Universities certainly have little incentive not to maximize tuition and encourage the acquisition of student loans, because they get paid up front by students. Subsequent defaults do not affect the university and only create burdens for the lender, the borrower, and the federal student loan insurance programs. Finally, the near impossibility of escaping student loans—even through bankruptcy—is not fully appreciated by borrowers. Everything from deficiency judgments on mortgages to credit cart profligacy can be set aside through bankruptcy, but not student loans.
Lenders are already starting to get the message. As the federal government has withdrawn its once generous support for student loans—through the (now private) Sallie Mae Corporation and its insurance programs—banks have tightened up lending criteria as well. While the Harvard and Princeton students will still do fine, folks at the Novas, Fiskes, and Culinary Institutes of America will face more rigorous scrutiny. Many lenders will likely leave the field altogether, a process already begun because of the meltdown of secondary markets in securitized loans of all kinds, including educational loans.
But the biggest revolution will have to come from students and their parents. As young college students working as secretaries, paralegals, and restaurant managers see the kids from shop class, military technical skills programs, and other “blue collar” fields buying nicer homes, nicer cars, taking more vacations and generally doing well, word will trickle down to the buyers and their parents. This is the essential thesis of the best-selling book: The Millionaire Next Door. Instead of repeating hoary and well-meaning advice about education, it’s becoming clear that the most secure jobs will remain those that must be done locally. Everything that involves a mobile product—from programming to engineering and other fields that require college education—have been pummeled by outsourcing and will remain less appealing. If it happened to telephone engineers in the late 1990s, why not accountants and marketers tomorrow?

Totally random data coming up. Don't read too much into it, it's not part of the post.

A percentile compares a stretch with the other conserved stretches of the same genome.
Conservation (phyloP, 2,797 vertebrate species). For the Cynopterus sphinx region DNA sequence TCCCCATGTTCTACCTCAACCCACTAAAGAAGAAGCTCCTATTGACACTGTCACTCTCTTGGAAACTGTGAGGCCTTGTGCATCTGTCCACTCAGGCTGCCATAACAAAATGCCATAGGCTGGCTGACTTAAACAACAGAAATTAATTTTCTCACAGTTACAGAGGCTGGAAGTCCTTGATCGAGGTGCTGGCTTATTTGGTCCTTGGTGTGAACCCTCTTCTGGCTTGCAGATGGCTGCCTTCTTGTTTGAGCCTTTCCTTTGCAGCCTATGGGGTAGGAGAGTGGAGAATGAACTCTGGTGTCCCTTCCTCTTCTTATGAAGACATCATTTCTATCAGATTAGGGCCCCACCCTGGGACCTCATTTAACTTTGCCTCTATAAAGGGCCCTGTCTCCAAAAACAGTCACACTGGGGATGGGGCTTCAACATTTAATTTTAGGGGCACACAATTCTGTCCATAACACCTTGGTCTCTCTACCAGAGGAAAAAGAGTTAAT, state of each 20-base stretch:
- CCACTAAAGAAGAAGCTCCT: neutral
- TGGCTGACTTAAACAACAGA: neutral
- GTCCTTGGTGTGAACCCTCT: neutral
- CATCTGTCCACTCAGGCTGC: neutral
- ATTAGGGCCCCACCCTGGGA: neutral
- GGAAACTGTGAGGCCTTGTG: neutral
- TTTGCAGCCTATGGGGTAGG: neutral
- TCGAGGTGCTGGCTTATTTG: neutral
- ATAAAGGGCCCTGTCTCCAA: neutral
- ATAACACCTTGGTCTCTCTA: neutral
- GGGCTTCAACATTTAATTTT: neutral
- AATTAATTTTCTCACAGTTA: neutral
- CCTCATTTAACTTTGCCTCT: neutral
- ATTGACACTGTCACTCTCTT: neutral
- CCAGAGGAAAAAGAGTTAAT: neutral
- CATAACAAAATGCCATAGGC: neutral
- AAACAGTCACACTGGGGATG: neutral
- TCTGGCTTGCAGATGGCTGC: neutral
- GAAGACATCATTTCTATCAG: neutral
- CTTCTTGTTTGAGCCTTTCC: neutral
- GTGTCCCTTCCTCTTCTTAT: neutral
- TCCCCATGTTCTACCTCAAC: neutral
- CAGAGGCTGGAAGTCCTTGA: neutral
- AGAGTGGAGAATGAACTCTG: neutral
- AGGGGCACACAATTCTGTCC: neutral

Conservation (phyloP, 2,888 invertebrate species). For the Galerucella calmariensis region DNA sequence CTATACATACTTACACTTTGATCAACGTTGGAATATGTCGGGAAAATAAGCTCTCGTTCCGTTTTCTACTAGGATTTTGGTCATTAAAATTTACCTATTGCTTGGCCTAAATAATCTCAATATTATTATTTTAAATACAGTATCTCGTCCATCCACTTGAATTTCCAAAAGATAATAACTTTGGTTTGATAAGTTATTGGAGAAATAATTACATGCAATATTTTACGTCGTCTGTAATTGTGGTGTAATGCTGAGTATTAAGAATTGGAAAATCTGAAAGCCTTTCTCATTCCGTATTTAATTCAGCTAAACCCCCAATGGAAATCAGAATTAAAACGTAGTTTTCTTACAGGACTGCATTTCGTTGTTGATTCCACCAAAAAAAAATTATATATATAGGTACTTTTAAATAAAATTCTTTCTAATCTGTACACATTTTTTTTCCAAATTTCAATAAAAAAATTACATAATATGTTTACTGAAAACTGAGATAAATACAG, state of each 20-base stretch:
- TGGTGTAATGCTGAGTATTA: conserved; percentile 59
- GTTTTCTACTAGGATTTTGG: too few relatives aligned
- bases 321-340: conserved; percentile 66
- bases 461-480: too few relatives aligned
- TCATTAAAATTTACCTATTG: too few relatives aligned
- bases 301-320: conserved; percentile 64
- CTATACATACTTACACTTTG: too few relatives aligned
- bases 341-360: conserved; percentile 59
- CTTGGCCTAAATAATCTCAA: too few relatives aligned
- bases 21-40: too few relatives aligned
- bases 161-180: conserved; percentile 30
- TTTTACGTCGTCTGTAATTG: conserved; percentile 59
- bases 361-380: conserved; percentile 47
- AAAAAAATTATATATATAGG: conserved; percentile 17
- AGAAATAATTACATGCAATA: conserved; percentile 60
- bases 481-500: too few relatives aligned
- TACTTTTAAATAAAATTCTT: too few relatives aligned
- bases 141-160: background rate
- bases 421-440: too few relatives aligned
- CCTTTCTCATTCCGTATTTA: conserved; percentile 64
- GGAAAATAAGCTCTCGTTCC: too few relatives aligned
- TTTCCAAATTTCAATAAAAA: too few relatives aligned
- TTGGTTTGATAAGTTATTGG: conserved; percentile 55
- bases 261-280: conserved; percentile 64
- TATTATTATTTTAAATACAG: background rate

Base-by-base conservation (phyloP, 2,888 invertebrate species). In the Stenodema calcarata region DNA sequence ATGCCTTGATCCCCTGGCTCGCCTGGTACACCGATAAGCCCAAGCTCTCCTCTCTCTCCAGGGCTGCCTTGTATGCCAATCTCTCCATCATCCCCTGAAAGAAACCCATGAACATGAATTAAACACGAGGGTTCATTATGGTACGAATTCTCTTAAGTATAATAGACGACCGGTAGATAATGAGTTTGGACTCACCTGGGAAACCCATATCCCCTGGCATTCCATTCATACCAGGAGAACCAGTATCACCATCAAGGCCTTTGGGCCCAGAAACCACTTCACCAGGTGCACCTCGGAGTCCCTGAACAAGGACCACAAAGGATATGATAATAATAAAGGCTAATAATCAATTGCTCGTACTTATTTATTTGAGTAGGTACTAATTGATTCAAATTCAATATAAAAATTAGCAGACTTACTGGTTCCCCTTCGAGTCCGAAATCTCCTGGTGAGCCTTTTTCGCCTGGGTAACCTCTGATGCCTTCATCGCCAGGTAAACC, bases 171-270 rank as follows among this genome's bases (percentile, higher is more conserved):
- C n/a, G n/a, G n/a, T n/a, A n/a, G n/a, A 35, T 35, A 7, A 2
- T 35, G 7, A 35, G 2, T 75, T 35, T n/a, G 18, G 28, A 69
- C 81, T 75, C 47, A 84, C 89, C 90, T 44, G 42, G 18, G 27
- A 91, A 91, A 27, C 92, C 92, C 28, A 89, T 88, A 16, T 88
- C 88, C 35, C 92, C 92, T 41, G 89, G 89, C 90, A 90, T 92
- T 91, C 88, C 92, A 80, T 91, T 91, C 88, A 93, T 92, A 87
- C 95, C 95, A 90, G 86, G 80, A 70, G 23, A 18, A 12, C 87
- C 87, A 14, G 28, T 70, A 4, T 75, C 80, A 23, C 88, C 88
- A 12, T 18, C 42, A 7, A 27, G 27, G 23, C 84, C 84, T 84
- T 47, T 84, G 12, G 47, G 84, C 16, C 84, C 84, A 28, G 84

The declining economic fortunes of college graduates, coupled with tales of white collar drudgery, suggests that necessary and high skill blue collar jobs—plumbing, car repair, cable installation—will become more appealing and more renumeritive. Graduates of high school and community college vocational programs, far from dooming these students to second class status, are starting to have the last laugh as marginal college graduates (and drop outs) enter default status on their student loans. As the information of inflated degrees expands, businesses will likely drop college degree requirements to obtain quality employees, instead giving high marks in “two year” training programs more respect than four years of partying at State U. Not available when Fussell wrote his work Class, the U.S. News college rankings have done much to demonstrate to the general public how little a degree from a third or fourth tier institution is worth.
A certain percentage of students belong in college, benefit from it, and have higher wages afterwards. Their ultimate life successes stem from the qualities that got them into a top school: brains, a work ethic, comfort with complexity, and creativity. An education for these kinds of skills and abilities is not for everybody. And this is not a tragedy. In America, folks of average intelligent are neither handicapped nor destined to a life of unproductivity. An advanced economy like the United States’ provides many opportunities for nearly everyone to do well, engaged in everything from service occupations, repairing complicated devices, people-centered occupations, and the like. But most of these occupations do not justify or require a four year degree. The reasonable (though modest) incomes of these positions make a $75-150K student loan burden a very real one.
Government insurance, government subsidies, borrower ignorance, and a culture of excessive optimism have done their part to create a distorted market filled with mediocre colleges and mediocre college graduates. Just as the McMansion bubble couldn’t last forever, neither will the education bubble as defaults from low-earning borrowers put extreme stress on lenders to marginal applicants. The borrowers themselves may soon create a political constituency demanding relief in a way that shifts costs from the government to private lenders in the form of more generous bankruptcy protections. This will be easier for liberal politicians to promote than a government bailout, but it won’t be good news for the University of Phoenixes out there, nor all the other mediocre institutions propped up by disappearing cheap credit.
Copyright 2016 TakiMag.com and the author. This copy is for your personal, noncommercial use only. You can order reprints for distribution by contacting us at firstname.lastname@example.org.